Impressions by Matt S.
I’m just so completely happy. Hatsune Miku: Project Diva Future Tone has launched via the PlayStation Network for PlayStation 4 in Japan. And it’s perfect.
Mind you, this is just a first impressions; I’ll have a full review up on the site in the next week or so, once I’ve had time to work through the incredible amount of content that is in this game. 220-odd tracks, 340-odd costumes for the characters, multiple difficulty levels as standard for the Miku series, and once you get to Extreme difficulty, you’re going to have an existentialist crisis trying to get perfect scores. To simply play though all the music tracks once, on one difficulty setting, is an endeavour that will take you around 11 hours. To get perfect scores on each difficulty level for each track, and unlock all the costumes, and then play around with the game’s photo mode… well, if you can do that in anything less than 100 hours I will personally buy you an airplane with a Miku decal over it, for you are a true legend.
But back to basics; what, exactly, is Future Tone (frankly if you’re reading Digitally Downloaded I am assuming that you know who Hatsune Miku is, but if not: click here)? Future Tone is an arcade-perfect port of the wildly popular Miku arcade game from Japan. Now, many of the tracks from that arcade game found their way to western shores through the Miku Project Diva games, but many did not, and never have they been bundled together into a single package with the kind of graphical fidelity that Future Tone offers.
— Miku McMikuFace (@DigitallyDownld) June 22, 2016
See, it’s not just about playing the music tracks and trying over and over and over again to get perfect scores with Miku games. It’s about the characters and the video clips that play in the background. On the PlayStation 4, the characters have never looked better. You’re able to turn the rhythm side of the game off, and just watch each track’s video clip – which looks and behaves much like a music video clip – and take photos with a single press of a button. To be honest I end up spending as much time doing this as actually playing the rhythm game, so the massive jump up in graphical quality to the PS4 is a major feature for me.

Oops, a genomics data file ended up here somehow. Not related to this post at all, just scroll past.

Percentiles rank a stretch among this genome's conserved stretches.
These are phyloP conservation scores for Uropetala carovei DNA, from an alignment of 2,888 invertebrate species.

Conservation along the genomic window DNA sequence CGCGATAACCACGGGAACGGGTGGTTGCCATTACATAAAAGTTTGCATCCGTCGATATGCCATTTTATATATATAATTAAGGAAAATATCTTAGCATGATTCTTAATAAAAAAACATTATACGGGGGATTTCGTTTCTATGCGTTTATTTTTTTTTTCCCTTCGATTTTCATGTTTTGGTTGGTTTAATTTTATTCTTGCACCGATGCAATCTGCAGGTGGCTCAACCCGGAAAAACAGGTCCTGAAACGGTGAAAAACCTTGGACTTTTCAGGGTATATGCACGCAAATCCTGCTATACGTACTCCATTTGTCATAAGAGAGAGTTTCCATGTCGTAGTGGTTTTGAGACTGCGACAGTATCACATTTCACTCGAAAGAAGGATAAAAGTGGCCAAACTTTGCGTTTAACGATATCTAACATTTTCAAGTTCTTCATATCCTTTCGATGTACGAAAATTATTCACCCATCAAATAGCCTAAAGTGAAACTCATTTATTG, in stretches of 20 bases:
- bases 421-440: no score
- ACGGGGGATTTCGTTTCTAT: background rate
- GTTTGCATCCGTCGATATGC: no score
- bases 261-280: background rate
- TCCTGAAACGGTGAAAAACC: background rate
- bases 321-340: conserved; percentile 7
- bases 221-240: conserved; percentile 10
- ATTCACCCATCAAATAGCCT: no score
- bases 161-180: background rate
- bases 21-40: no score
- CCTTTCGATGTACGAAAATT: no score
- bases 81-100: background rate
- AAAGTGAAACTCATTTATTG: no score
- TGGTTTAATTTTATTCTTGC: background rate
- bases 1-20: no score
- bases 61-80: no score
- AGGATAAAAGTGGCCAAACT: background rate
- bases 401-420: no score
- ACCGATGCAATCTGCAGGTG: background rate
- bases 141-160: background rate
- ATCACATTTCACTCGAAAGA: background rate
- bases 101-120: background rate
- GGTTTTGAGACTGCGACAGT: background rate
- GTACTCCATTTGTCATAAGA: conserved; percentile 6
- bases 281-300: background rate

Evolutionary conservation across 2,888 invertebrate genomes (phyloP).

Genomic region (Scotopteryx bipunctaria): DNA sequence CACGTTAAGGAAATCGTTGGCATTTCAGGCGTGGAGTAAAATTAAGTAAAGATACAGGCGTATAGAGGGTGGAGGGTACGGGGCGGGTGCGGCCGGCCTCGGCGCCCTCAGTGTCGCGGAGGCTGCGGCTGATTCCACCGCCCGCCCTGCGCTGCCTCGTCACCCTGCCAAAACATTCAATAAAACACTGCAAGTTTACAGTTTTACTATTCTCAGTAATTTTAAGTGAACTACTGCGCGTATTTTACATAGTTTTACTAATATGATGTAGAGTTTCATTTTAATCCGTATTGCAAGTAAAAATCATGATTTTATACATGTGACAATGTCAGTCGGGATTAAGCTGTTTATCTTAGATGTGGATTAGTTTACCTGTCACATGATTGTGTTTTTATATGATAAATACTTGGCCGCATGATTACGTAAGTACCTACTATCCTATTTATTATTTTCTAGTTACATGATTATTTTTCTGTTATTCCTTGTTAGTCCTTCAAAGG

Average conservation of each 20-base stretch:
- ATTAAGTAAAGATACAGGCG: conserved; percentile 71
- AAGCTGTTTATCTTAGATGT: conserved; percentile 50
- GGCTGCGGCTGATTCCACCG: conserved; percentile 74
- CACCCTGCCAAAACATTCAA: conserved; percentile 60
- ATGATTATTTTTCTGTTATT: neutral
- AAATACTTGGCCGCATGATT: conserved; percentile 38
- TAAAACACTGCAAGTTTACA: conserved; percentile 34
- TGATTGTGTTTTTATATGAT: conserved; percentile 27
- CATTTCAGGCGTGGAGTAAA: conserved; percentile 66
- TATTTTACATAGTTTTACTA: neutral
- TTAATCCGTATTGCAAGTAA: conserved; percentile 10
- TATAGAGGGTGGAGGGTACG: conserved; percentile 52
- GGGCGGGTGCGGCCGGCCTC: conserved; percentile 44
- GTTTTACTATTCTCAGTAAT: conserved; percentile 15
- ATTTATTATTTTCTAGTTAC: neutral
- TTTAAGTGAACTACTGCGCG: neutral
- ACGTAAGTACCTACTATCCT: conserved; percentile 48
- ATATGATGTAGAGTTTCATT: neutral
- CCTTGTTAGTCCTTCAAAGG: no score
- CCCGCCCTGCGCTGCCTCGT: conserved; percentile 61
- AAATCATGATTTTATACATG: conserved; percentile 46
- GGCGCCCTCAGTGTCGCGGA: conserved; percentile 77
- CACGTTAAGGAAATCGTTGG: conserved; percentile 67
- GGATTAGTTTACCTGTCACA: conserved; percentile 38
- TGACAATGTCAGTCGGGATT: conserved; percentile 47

I also liked that so much of the game is unlocked from the outset, or is really easy to obtain. With the Project Diva games you’d need to go through a laborious process of unlocking songs one at a time, and then playing tracks over and over again to earn enough “points” to unlock costumes (which you had to fulfil conditions in-game first to be able to access at all). In Future Tone you just jump straight into whatever music track you want. I’m still trying to figure out where all the music is at, as I could only access 151 tracks to start, and I know there are meant to be more than 220, but even if the others are locked away for now, that’s still 150 tracks I could play from the moment I loaded the game up, and that’s mammoth. Indeed, for the first half hour I was actually paralyzed by indecision and found myself simply scrolling through the tracklist trying to figure out which one I actually wanted to play first.